Impact of Deposits and Their Morphology on the Active Corrosion of Iron in Chlorine- and Sulfur-Containing Atmospheres in the Temperature Range of 350–500 °C
- 6 Downloads
Iron-based alloys have shown high corrosion rates under ash deposits typical for waste-to-energy plants. The ashes on superheater tubes in waste incineration are multicomponent systems including alkali and alkali–earth chlorides and sulfates. Under and within such salts, the corrosive effect on the alloy is induced by a complicated interplay of such ash products. On the one hand, in chlorine-containing atmospheres iron-based alloys are believed to be attacked by the so-called active corrosion, including the formation of volatile corrosion products and their transformation into stable iron oxides. At the same time, they form complex scales, involving among other compounds iron sulfides, chlorides, and oxides. Thus, in order to directly investigate the influence of a deposit on the corrosion in waste-to-energy plants and to reproduce the scales observed on field tested superheaters, this work compares the scale formation and metal wastage under different chemically inert alumina deposits with different grain sizes to a synthetic salt as well as to an actual deposit taken from a superheater tube in a plant.
KeywordsChlorine corrosion Carbon steel Waste incineration High temperature Deposits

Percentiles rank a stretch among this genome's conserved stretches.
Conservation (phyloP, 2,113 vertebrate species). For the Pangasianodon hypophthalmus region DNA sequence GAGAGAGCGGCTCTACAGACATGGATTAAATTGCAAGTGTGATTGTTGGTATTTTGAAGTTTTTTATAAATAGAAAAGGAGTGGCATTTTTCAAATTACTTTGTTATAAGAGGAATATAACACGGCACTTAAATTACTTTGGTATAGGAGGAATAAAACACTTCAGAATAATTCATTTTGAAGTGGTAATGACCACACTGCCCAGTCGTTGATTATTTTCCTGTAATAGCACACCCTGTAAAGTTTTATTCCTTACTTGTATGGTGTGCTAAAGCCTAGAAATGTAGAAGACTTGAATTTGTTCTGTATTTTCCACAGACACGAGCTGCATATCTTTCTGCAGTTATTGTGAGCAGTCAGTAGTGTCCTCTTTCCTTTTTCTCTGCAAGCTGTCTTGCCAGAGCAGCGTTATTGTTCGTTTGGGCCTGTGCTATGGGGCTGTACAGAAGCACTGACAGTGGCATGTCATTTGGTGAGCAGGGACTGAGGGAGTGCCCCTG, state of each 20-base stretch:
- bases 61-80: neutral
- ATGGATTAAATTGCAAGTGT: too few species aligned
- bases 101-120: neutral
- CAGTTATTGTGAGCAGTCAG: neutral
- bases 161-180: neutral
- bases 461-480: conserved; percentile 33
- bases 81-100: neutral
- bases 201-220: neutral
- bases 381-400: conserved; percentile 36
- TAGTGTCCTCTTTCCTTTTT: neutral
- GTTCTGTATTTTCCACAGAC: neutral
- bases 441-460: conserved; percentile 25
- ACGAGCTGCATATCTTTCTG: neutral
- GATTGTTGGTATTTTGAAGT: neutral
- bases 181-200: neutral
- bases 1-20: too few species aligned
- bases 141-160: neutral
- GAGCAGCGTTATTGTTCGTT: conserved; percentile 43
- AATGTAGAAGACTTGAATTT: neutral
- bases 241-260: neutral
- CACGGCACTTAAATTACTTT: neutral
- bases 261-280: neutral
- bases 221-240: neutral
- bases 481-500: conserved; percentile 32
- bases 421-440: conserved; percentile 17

Thanks are expressed to the Federal Ministry of Education and Research Germany (BMBF) for financing this work and to Ragnar Warnecke from GKS Schweinfurt for providing the plant ash.
- 1.Eurostat, Environmental statistics and accounts in Europe, http://ec.europa.eu/eurostat/de/web/products-statistical-books/-/KS-32-10-283 (2010).
- 2.S. Pollmann, Chemie Ingenieur Technik 39 (1967).Google Scholar
- 3.P. L. Daniel, L. D. Paul and J. Barna, Materials Performance 27, 1988 (22).Google Scholar
- 9.K. Kautz and J. Tichatschke, VGB Kraftwerkstechnik 52, 1972 (249).Google Scholar
- 10.D. Kopeliovich, Fluxes for melting aluminum, www.substech.com/dokuwiki/doku.php?id=fluxes_for_melting_aluminum (2012).
- 13.M.J. McNallan, W.W. Liang, S.H. Kim, and C.T. Kang, in Proceedings of High Temperature Corrosion, San Diego California, 2–6 March 1981, ed. by R.A. Rapp, NACE, 1983), p. 316.Google Scholar
- 21.K. Rahts, M. Schorr, C. Schwalm and M. Schütze, Praktische Metallographie 36, 1999 (86).Google Scholar
- 22.NACE International, Preparation, Installation, Analysis, and Interpretation of Corrosion Coupons in Oilfield Operations (2005).Google Scholar
- 24.B. Waldmann, Dr. rer. nat. Thesis, Universität Augsburg, 2007.Google Scholar
- 25.Z. Grzesik and S. Mrowec, High Temperature Materials and Processes 31, 2012 (539).Google Scholar
- 33.U. Hohmann, in Rauchgasseitige Dampferzeugerkorrosion: Erfahrungen bei der Schadensminderung, ed. by M. Born, Saxonia, (Freiberg, 2003), p. 79.Google Scholar